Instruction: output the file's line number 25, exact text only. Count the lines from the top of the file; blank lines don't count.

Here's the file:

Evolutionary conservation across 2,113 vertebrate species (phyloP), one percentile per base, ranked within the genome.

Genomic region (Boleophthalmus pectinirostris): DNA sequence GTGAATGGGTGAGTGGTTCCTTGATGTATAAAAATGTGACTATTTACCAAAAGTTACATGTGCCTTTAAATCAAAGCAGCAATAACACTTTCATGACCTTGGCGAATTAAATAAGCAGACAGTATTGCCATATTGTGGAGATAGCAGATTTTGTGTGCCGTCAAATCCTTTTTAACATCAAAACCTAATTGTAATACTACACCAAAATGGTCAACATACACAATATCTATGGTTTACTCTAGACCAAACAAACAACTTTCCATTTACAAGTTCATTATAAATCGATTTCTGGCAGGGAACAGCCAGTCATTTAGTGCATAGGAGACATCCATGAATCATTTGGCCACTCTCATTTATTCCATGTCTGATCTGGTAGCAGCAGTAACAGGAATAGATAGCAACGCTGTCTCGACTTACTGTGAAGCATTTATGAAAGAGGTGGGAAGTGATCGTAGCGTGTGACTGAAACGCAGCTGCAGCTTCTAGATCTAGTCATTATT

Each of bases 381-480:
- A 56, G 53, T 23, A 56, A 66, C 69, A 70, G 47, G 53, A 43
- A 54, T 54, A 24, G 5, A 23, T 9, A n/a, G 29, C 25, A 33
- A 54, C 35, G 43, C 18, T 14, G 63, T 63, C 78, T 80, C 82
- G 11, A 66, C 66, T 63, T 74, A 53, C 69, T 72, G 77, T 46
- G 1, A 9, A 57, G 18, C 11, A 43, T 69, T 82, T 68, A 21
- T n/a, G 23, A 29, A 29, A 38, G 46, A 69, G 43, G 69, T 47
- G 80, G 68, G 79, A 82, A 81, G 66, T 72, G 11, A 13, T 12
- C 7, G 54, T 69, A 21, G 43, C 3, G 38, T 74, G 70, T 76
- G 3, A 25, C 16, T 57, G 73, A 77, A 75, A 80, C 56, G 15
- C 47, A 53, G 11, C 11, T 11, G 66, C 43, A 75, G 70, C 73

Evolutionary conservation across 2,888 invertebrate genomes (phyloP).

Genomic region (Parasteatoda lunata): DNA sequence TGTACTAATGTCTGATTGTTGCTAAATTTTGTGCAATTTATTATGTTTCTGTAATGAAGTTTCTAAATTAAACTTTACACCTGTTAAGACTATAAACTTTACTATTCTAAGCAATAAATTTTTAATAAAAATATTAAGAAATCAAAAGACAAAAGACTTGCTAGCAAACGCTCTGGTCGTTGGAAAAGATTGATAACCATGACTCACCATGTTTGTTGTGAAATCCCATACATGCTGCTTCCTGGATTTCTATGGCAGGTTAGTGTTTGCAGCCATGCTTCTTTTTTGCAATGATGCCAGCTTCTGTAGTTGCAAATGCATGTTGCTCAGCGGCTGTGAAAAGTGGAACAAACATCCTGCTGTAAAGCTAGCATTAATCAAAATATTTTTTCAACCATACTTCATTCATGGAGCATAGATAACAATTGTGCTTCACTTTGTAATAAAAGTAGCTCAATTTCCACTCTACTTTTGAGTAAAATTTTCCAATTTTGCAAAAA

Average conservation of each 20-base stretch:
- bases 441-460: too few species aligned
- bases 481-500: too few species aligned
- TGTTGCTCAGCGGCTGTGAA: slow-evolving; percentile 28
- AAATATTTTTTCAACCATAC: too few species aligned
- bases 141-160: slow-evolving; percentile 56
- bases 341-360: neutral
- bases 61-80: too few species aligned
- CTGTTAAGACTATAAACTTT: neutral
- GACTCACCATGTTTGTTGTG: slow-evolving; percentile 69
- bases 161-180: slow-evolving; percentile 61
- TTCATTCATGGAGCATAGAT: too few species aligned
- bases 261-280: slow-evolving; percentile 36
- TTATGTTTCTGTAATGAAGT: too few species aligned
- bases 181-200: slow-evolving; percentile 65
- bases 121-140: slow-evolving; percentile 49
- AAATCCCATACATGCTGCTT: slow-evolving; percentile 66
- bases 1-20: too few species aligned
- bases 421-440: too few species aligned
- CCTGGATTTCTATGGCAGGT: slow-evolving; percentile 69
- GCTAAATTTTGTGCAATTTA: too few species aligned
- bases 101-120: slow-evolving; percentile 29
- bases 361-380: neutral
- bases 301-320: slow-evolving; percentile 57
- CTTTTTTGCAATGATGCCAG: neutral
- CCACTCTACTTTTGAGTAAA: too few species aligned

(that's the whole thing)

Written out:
- GACTCACCATGTTTGTTGTG: slow-evolving; percentile 69